Whenever possible let your children help prepare a meal with you. Kids as young as toddlers can also help. They can spin the salad spinner or rip lettuce leaves, mix whatever is in the bowl and add the ingredients to it and stir. As they get older they can even help with meal planning and perhaps cook something themselves (with assistance from you of course).

2. Make Vegetables Fun
Play with felt or wooden vegetables, make fruit and vegetable portraits or stamp with vegetables. Play with a touchy feely bag full of vegetables and have a taste test. Start a garden and let them help plant and take care of the vegetables. If having a garden is out of the question why not make a vegetable garden pillow or a felt one that they can play with? Make crafts and read books about vegetables. The key here is creating positive memories with vegetables from a young age.

1. Making Vegetable Portraits

2. Veggie Crafts, Activities & Printables

3. Taste Test

4. Books on Vegetables

5. Crafts, Activities & Printables for preschoolers

6. Vegetable Stamp Painting

7. Vegetable Printables


9. Wooden Vegetables

10. Vegetable Garden Floor Pillow

11. Veggie Feely Bag

12. Vegetable Felt Board Pieces

13. Pretend Play Farm

14. Felt Vegetables

15. Sew Can Do Garden

3. Use Creative Presentation
Make ants on a log, serve vegetable pizza or add cheese, herbs and spices. Make cracker faces or serve veggies in a muffin tin meal or in a bento box. For older kids you can draw faces and pictures onto a plate and decorate the plate with your meal. Have kabobs or stir frys. Serve with dips, cheese, salsa or hidden vegetable sauce. Make vegetable “sushi”. Give them V8 juice instead of fruit juice. Serving any type of food in a creative way and changing it up often is a sure fire way to intrigue their curiosity!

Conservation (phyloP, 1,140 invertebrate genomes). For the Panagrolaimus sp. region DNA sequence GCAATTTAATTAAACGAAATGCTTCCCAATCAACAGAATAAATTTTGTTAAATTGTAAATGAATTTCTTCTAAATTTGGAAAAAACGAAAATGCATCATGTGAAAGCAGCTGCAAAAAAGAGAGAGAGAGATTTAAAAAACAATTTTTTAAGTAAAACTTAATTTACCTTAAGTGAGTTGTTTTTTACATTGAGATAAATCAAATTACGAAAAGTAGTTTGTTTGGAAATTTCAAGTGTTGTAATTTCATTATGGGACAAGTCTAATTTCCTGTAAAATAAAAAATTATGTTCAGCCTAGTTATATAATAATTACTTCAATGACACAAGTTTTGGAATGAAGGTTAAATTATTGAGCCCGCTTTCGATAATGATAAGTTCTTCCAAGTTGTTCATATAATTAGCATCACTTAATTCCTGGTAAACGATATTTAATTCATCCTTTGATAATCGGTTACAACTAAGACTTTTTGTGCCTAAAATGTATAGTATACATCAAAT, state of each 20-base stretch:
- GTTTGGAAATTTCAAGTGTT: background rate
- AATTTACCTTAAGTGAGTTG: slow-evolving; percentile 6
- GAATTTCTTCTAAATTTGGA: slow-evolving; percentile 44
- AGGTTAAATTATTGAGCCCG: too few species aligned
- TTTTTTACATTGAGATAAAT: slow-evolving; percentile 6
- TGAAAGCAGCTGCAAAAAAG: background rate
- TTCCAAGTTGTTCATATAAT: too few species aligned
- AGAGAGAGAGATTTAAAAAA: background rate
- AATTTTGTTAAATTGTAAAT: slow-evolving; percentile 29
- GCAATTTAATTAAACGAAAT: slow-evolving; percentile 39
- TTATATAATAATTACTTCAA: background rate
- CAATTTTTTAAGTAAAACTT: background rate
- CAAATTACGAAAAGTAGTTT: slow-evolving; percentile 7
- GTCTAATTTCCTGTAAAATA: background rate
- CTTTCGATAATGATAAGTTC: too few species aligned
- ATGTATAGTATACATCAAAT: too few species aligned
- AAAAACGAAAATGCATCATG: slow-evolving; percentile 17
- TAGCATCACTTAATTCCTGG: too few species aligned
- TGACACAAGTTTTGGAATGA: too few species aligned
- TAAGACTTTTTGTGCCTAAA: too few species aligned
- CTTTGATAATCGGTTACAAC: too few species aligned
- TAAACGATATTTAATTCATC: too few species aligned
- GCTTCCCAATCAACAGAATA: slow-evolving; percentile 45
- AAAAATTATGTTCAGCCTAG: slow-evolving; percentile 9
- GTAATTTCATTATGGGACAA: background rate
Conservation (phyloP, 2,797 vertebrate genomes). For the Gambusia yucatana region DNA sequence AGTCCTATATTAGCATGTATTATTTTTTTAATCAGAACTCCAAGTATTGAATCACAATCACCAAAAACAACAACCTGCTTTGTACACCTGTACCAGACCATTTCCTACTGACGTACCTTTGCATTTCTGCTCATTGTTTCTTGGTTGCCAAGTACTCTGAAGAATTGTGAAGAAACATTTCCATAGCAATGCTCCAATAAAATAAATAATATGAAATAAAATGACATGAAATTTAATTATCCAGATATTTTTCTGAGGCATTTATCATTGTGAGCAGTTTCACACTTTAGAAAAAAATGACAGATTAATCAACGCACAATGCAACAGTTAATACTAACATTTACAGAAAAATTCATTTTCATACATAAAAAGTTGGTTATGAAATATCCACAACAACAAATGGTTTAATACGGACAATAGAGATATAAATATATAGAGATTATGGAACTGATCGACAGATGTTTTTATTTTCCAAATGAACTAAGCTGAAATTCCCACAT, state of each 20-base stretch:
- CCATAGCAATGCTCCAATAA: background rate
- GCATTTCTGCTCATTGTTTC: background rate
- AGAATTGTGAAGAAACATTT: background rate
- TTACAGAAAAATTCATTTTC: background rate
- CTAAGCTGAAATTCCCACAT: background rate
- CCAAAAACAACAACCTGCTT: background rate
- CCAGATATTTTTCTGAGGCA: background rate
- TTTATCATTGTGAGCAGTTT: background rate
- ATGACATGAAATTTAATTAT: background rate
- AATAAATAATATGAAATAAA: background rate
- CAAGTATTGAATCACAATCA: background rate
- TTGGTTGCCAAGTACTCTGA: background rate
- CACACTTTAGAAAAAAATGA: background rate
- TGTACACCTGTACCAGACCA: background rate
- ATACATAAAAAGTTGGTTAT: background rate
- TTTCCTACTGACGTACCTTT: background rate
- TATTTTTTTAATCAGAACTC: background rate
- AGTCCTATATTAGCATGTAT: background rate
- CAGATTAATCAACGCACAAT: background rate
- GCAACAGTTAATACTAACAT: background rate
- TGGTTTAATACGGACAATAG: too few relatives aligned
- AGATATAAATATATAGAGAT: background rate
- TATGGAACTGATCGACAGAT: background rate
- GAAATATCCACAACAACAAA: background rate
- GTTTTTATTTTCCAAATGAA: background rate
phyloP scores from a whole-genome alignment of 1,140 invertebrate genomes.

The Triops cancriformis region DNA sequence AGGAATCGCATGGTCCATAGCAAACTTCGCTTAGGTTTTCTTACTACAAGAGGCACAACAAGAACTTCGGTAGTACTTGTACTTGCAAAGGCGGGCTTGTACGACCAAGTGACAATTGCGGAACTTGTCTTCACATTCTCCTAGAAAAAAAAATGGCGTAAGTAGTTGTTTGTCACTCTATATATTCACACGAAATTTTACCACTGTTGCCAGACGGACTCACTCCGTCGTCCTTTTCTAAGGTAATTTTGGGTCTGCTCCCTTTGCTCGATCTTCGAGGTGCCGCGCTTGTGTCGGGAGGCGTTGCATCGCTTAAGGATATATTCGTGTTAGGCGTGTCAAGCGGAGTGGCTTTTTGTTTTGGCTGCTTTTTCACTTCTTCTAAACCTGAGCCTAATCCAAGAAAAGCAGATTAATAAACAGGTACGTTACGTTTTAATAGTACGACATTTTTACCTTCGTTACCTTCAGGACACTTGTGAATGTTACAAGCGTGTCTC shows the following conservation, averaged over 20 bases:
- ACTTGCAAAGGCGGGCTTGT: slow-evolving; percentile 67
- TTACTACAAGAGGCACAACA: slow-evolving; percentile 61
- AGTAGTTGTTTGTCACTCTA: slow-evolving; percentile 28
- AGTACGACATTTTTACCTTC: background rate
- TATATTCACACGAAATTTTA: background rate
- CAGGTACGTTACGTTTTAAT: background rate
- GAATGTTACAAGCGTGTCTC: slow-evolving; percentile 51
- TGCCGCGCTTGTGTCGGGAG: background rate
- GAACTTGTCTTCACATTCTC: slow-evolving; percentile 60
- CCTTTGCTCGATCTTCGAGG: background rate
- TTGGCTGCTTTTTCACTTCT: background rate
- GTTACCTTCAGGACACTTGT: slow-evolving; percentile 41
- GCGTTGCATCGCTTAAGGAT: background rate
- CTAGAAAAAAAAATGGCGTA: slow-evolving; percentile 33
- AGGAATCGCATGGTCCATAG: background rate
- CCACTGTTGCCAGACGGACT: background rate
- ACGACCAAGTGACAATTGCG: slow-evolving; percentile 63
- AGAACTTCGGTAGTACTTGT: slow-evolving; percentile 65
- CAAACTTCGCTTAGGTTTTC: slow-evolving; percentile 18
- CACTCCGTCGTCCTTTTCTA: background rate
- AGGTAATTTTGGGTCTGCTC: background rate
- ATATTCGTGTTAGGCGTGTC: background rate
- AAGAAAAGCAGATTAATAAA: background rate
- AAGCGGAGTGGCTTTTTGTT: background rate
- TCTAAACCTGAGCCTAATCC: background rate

4. Hide or Disguise Them
It’s amazing how many vegetables you can hide in tomato sauce, sloppy joes, soup, casseroles and muffins. You can mix fruit and veggies together and put them in fruit smoothies and even make them into popsicles. Although I don’t believe in hiding vegetables ALL the time sometimes it is necessary.

1. Vegetable Balls

2. Asparagus & Corn Fritters

3. Sweet Potato Pizzas

4. Beetroot Dip

5. Veggie Shots

6. Hidden Vegetable Sauce

7. Beet Smoothies

8. Cinnamon Butternut Squash Muffins

9. Cream of Califlower Soup & Carrot, Zucchini Muffins

10. Veggie Pancakes

5. Be Patient
Although it is frustrating when kids don’t eat their vegetables it is a good idea to NEVER force them into it. Kids are more likely to remember the one time you tried to force them into eating their vegetables then the few other times they might have tried them and perhaps even liked them. So change it up, offer a variety and try new vegetables that you’ve never tried before. Keep offering them even if they don’t want to eat it. And most of all be a good role model and eat them yourself. If you show your kids that you enjoy vegetables and give them reasons why, eventually they will too.

Here’s some great recipe books for some more inspiration:

1. The Great Big Vegetable Challenge

2. Deceptively Delicious

3. The Sneaky Chef

Taken from My Delicious Ambiguity blog.

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Move It Morris Day

Move it Morris Day® is a FREE (and fun!) community event that celebrates healthy living and inspires local communities to live at their best. Morris Area Wellness Partnership, in collaboration with the Morris County Park Commission, produces this annual event to promote various health and wellness programs and resources available throughout Morris County, NJ that aid in the prevention and reduction of childhood obesity.

Join us for our third annual “Move it Morris Day” on Saturday, May 15, 2010 at Loantaka Brook Reservation from 11am-3pm rain or shine!

For park directions click HERE